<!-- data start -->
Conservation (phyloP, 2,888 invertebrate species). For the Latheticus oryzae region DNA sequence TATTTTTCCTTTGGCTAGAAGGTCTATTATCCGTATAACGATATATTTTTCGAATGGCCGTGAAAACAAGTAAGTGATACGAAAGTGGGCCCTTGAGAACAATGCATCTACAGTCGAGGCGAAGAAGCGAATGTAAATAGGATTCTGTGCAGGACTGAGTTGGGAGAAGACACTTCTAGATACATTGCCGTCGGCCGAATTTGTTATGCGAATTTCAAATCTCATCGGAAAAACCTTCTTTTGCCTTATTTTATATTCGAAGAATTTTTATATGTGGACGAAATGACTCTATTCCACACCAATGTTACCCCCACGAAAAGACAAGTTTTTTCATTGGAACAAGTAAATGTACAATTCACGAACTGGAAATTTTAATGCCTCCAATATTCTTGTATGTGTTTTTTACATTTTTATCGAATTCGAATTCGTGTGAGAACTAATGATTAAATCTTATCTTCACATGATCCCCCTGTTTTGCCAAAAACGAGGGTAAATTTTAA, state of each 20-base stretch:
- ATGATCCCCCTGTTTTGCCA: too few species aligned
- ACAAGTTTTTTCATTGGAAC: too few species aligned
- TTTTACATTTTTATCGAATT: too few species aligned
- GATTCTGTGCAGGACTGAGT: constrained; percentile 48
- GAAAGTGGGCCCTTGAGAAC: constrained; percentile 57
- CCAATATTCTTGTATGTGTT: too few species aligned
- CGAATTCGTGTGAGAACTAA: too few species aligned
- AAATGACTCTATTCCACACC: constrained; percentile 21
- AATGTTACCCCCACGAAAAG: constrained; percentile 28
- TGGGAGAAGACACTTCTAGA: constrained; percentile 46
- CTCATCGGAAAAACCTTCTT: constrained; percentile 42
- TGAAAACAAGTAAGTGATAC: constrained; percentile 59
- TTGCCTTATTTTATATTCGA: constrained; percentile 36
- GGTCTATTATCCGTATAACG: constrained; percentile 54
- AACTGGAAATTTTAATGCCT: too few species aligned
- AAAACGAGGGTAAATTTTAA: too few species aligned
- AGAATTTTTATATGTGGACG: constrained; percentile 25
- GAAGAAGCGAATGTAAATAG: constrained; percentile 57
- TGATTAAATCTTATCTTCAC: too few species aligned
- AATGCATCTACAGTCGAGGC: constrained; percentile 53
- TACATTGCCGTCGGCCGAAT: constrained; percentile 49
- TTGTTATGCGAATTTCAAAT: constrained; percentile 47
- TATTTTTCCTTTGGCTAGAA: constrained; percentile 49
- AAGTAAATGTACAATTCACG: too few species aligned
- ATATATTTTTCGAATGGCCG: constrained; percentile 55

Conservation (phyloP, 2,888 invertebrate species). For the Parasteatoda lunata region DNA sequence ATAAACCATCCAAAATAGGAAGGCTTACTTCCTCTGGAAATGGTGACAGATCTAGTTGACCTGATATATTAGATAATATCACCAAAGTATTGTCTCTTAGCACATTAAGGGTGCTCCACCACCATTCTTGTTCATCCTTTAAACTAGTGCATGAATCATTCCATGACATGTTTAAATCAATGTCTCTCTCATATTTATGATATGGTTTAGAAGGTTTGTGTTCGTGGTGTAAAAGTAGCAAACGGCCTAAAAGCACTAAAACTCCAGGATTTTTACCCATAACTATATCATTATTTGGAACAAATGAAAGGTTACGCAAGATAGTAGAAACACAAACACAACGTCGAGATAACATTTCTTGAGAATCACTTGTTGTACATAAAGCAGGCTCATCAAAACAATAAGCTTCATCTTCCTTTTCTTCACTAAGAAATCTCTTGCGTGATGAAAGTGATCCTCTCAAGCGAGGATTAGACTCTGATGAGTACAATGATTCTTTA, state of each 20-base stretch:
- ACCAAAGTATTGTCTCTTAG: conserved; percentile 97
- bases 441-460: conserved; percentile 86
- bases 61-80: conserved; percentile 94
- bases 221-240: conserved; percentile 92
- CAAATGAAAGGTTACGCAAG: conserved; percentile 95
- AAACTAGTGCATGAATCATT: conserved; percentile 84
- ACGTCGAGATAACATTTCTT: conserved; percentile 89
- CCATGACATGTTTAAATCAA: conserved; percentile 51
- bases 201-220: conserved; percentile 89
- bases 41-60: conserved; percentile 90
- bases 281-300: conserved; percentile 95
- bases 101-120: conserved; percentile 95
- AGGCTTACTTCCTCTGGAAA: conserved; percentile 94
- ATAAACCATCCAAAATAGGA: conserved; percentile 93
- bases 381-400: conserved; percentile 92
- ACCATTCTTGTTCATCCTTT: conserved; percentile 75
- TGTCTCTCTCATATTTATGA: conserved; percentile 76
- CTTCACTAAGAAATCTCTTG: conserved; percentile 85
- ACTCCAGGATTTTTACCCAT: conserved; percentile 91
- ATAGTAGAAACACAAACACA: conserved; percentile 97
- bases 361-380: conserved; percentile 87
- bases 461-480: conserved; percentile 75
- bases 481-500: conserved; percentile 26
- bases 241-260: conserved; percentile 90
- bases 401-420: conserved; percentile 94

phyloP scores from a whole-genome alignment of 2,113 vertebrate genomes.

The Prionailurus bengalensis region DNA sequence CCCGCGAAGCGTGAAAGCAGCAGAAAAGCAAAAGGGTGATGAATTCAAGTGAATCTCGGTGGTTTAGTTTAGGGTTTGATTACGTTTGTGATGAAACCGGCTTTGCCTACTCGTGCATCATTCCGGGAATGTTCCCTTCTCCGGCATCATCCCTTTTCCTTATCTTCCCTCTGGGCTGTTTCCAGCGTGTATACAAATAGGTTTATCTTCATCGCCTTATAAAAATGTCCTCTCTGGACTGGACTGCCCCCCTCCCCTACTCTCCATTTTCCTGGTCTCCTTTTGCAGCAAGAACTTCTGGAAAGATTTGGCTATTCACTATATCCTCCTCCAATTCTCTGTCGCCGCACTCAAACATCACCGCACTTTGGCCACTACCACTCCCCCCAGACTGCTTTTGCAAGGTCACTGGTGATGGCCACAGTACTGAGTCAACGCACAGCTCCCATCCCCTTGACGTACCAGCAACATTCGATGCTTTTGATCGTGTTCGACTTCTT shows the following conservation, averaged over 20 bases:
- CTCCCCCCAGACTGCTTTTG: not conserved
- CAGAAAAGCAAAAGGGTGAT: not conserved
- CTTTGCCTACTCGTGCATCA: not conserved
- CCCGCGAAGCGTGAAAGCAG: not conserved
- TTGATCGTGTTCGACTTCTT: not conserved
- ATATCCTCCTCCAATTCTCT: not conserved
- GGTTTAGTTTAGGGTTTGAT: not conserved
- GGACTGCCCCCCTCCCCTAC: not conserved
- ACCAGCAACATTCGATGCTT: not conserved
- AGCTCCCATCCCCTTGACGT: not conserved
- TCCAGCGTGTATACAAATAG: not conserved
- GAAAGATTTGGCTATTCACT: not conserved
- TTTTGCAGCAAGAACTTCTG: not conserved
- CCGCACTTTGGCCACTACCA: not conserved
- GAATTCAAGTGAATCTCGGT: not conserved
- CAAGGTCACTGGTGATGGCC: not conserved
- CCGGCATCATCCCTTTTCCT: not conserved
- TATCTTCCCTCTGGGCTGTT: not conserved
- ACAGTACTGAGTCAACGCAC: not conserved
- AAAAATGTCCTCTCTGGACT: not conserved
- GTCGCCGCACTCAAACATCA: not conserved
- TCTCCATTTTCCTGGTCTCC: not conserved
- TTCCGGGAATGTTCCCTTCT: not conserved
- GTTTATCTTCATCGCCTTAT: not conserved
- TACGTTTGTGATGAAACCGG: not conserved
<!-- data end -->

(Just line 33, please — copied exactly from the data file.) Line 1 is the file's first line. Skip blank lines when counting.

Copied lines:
- AAACTAGTGCATGAATCATT: conserved; percentile 84